Can God deliver a religion addict?
When Marjoe Gortner was just four years old, his parents started him to preaching in churches throughout the American south. An ordained minister at four, Gortner wed couples, sermonized on television and became a celebrity on the Pentecostal circuit. He continued preaching––earning his parents millions in the process––up until he was fourteen, when he ran away.
In his early twenties, Marjoe fell in with the Southern California hippie movement. To earn a living, however, he returned to pentecostal evangelism as a “day job.” The cognitive dissonance of thinking left and earning right wore on him; in 1972, when he was 28 years old, he commissioned a film crew to document his last “tour” through the Pentecostal churhces, as well as his frank thoughts on the matter. Thus this film.
And what a film it is. Marjoe shows its eponymous protagonist delivering sermons to congregations in Texas, California and Michigan. The directors cut between his sermons, their raving crowds and footage of Gortner in private, speaking with some weariness of the “gimmick.” He describes inking a cross on his forehead in special ink that shows up with perspiration––leading the congregation to believe that he has a sign on his forehead. We see him counting the money backstage with the head preacher at one church, and talking with another about the latter’s property in the Amazon, which is being sold and redeveloped to “a company that makes corn flakes.”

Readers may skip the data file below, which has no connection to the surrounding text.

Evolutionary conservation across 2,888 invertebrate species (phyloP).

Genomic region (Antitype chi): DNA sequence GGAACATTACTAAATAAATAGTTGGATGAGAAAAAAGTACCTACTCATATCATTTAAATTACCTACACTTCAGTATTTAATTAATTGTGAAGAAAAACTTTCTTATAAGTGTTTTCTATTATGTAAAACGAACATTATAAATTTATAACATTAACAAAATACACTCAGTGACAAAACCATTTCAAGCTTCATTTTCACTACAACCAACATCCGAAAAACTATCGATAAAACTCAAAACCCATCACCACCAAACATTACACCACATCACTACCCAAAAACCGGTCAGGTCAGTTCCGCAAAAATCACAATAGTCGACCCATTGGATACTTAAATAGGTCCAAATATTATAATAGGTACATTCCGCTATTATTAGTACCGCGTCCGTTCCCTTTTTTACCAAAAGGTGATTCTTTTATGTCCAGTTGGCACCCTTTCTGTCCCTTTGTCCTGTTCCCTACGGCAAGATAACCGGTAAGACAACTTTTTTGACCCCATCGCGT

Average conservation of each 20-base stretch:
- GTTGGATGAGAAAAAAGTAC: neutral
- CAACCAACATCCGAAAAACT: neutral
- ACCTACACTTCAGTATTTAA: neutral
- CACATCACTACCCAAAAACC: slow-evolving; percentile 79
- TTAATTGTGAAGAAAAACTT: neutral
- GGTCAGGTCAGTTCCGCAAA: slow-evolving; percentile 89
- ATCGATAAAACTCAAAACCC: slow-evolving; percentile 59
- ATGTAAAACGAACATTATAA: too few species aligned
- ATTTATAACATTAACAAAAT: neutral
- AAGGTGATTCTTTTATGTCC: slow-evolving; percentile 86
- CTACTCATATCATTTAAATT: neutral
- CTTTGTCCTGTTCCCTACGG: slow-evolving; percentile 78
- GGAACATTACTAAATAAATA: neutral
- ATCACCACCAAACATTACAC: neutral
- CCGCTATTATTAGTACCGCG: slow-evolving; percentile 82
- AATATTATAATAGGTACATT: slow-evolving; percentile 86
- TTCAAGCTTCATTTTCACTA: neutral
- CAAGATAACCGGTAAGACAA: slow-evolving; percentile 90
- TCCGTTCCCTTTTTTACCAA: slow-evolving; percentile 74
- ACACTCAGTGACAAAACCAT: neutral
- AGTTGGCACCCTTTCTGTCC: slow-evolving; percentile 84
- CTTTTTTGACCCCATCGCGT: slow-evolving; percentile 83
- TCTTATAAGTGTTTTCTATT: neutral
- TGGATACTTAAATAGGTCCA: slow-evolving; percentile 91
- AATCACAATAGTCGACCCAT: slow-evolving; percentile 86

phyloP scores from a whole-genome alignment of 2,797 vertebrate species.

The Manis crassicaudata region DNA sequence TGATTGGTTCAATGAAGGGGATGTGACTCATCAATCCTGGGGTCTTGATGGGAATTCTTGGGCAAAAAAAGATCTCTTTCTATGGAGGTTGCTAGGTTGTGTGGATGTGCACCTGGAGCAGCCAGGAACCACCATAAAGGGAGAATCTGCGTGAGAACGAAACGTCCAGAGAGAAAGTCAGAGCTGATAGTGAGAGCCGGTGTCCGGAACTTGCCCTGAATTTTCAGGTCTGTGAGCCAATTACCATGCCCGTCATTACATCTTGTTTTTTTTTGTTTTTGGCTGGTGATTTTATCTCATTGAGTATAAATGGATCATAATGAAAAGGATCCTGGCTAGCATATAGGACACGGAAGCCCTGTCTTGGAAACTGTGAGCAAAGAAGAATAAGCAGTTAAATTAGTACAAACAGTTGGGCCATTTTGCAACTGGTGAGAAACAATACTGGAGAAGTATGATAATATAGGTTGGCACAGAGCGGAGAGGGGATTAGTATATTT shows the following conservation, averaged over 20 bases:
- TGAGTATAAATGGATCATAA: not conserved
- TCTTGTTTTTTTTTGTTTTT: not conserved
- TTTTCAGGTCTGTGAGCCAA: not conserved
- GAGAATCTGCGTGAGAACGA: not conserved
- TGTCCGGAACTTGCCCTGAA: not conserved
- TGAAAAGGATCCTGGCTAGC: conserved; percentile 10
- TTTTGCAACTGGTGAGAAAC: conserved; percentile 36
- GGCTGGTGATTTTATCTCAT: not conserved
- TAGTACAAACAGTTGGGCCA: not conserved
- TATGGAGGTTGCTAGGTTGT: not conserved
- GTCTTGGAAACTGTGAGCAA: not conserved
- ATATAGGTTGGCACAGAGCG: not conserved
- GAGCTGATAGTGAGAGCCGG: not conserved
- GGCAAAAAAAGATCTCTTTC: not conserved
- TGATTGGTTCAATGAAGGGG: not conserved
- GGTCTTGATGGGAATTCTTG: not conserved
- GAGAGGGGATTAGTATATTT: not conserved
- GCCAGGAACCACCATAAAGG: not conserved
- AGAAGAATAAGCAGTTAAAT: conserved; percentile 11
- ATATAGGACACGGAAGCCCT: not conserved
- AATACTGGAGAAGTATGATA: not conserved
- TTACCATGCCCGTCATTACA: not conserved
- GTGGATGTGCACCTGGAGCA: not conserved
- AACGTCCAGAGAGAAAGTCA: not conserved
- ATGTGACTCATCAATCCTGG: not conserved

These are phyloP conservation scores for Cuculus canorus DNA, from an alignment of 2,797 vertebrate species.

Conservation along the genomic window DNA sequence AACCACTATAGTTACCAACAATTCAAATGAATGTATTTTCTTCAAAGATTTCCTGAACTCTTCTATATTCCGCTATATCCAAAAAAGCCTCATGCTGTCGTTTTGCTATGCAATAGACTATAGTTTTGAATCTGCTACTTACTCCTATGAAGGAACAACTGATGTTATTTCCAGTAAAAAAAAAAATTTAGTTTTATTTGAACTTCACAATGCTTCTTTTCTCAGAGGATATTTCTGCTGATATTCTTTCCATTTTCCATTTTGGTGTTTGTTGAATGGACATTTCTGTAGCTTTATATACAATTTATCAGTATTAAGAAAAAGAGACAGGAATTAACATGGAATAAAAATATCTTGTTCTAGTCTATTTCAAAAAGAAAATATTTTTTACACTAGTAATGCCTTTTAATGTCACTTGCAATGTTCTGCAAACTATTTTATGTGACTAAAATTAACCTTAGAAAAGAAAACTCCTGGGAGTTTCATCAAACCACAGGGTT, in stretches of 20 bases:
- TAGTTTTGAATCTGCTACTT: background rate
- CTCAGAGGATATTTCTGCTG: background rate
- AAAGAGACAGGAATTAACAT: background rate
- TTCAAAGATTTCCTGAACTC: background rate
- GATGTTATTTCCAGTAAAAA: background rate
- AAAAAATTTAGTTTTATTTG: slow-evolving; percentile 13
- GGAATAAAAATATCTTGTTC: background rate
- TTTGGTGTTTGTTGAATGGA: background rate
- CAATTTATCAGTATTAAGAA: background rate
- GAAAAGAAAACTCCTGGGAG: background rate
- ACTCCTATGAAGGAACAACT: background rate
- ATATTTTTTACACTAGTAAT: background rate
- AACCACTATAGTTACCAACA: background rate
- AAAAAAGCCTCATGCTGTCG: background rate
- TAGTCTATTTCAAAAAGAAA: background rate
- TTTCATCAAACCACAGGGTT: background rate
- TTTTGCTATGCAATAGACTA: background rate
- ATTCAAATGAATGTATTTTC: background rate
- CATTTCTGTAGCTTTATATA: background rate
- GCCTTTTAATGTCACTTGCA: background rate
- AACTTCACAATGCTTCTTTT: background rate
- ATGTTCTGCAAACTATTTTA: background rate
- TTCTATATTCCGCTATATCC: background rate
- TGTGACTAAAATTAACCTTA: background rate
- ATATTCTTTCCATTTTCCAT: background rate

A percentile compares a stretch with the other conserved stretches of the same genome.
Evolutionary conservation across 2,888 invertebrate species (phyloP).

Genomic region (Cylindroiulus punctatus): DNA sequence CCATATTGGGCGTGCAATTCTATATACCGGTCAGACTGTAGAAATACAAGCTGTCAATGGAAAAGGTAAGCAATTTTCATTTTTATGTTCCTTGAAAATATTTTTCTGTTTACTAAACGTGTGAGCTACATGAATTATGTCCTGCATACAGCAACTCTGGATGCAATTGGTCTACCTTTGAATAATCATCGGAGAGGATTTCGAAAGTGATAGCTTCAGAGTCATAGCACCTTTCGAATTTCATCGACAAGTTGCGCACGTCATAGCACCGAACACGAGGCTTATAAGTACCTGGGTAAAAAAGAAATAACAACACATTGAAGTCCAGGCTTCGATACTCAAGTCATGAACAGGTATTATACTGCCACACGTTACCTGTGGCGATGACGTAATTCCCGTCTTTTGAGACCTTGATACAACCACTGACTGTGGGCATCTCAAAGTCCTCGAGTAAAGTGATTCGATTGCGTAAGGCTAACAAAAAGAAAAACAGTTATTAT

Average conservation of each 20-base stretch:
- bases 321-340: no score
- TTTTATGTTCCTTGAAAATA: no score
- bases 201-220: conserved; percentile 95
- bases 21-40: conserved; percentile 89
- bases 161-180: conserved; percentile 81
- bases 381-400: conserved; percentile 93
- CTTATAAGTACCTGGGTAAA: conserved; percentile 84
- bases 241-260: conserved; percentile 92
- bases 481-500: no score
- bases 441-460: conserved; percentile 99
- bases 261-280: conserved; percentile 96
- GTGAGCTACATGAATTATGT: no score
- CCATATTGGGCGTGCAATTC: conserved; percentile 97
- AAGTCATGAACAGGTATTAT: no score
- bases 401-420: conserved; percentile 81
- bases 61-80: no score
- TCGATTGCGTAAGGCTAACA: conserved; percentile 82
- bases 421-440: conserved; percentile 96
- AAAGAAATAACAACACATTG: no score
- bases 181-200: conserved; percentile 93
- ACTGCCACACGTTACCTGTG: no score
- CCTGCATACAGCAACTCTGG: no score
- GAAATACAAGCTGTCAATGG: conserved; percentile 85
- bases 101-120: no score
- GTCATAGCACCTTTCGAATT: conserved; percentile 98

It would be hard to create a more devastating, or disturbing, portrait of evangelism––yet this isn’t a smear piece. Despite the hypocrisy of his job, Marjoe comes across as thoughtful, insightful and well-meaning, if a bit lost. “I think I’m a bad person but not an evil one,” he says at one point in the film. He may be duping his congregations, but he doesn’t appear to view them with contempt. Despite his abusive upbringing, or perhaps because of it, he comes across as a grounded, well-rounded person. Gortner also makes plain much of the human condition through his own experience and observation. It’s a good thing, too––the scenes of people convulsing, shouting in tongues and dancing might be overwhelming and frightening without him to guide the viewer along.